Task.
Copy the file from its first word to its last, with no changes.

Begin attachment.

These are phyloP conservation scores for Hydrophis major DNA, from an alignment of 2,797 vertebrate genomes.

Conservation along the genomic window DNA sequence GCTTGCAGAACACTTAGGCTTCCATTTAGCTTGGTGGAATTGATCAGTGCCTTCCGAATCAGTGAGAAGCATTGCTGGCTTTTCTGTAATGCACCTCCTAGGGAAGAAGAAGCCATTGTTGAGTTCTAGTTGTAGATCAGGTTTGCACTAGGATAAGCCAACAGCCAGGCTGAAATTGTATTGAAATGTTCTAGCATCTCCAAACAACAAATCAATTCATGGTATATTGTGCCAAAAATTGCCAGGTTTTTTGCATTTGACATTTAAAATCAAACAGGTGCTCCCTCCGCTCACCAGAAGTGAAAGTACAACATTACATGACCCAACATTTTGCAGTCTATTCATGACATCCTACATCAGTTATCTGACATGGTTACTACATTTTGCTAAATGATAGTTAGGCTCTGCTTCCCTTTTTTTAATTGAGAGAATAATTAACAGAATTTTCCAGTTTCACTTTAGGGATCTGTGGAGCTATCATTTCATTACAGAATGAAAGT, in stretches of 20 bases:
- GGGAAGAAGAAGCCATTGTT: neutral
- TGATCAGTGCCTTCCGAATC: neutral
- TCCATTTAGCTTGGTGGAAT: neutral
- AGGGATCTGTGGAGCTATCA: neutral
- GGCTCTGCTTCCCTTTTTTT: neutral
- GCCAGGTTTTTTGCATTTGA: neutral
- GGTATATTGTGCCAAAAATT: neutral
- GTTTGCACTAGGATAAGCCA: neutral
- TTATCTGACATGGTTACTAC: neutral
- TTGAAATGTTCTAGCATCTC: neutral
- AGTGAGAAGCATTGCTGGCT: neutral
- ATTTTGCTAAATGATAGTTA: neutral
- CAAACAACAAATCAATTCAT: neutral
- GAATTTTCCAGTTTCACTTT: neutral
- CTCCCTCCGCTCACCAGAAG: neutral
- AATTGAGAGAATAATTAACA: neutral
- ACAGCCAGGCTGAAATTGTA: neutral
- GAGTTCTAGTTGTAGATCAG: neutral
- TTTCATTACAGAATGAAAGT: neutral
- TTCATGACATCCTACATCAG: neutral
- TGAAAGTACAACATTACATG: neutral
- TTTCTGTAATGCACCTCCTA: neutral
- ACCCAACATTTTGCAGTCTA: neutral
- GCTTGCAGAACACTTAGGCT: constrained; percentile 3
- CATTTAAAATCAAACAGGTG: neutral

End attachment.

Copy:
These are phyloP conservation scores for Hydrophis major DNA, from an alignment of 2,797 vertebrate genomes.

Conservation along the genomic window DNA sequence GCTTGCAGAACACTTAGGCTTCCATTTAGCTTGGTGGAATTGATCAGTGCCTTCCGAATCAGTGAGAAGCATTGCTGGCTTTTCTGTAATGCACCTCCTAGGGAAGAAGAAGCCATTGTTGAGTTCTAGTTGTAGATCAGGTTTGCACTAGGATAAGCCAACAGCCAGGCTGAAATTGTATTGAAATGTTCTAGCATCTCCAAACAACAAATCAATTCATGGTATATTGTGCCAAAAATTGCCAGGTTTTTTGCATTTGACATTTAAAATCAAACAGGTGCTCCCTCCGCTCACCAGAAGTGAAAGTACAACATTACATGACCCAACATTTTGCAGTCTATTCATGACATCCTACATCAGTTATCTGACATGGTTACTACATTTTGCTAAATGATAGTTAGGCTCTGCTTCCCTTTTTTTAATTGAGAGAATAATTAACAGAATTTTCCAGTTTCACTTTAGGGATCTGTGGAGCTATCATTTCATTACAGAATGAAAGT, in stretches of 20 bases:
- GGGAAGAAGAAGCCATTGTT: neutral
- TGATCAGTGCCTTCCGAATC: neutral
- TCCATTTAGCTTGGTGGAAT: neutral
- AGGGATCTGTGGAGCTATCA: neutral
- GGCTCTGCTTCCCTTTTTTT: neutral
- GCCAGGTTTTTTGCATTTGA: neutral
- GGTATATTGTGCCAAAAATT: neutral
- GTTTGCACTAGGATAAGCCA: neutral
- TTATCTGACATGGTTACTAC: neutral
- TTGAAATGTTCTAGCATCTC: neutral
- AGTGAGAAGCATTGCTGGCT: neutral
- ATTTTGCTAAATGATAGTTA: neutral
- CAAACAACAAATCAATTCAT: neutral
- GAATTTTCCAGTTTCACTTT: neutral
- CTCCCTCCGCTCACCAGAAG: neutral
- AATTGAGAGAATAATTAACA: neutral
- ACAGCCAGGCTGAAATTGTA: neutral
- GAGTTCTAGTTGTAGATCAG: neutral
- TTTCATTACAGAATGAAAGT: neutral
- TTCATGACATCCTACATCAG: neutral
- TGAAAGTACAACATTACATG: neutral
- TTTCTGTAATGCACCTCCTA: neutral
- ACCCAACATTTTGCAGTCTA: neutral
- GCTTGCAGAACACTTAGGCT: constrained; percentile 3
- CATTTAAAATCAAACAGGTG: neutral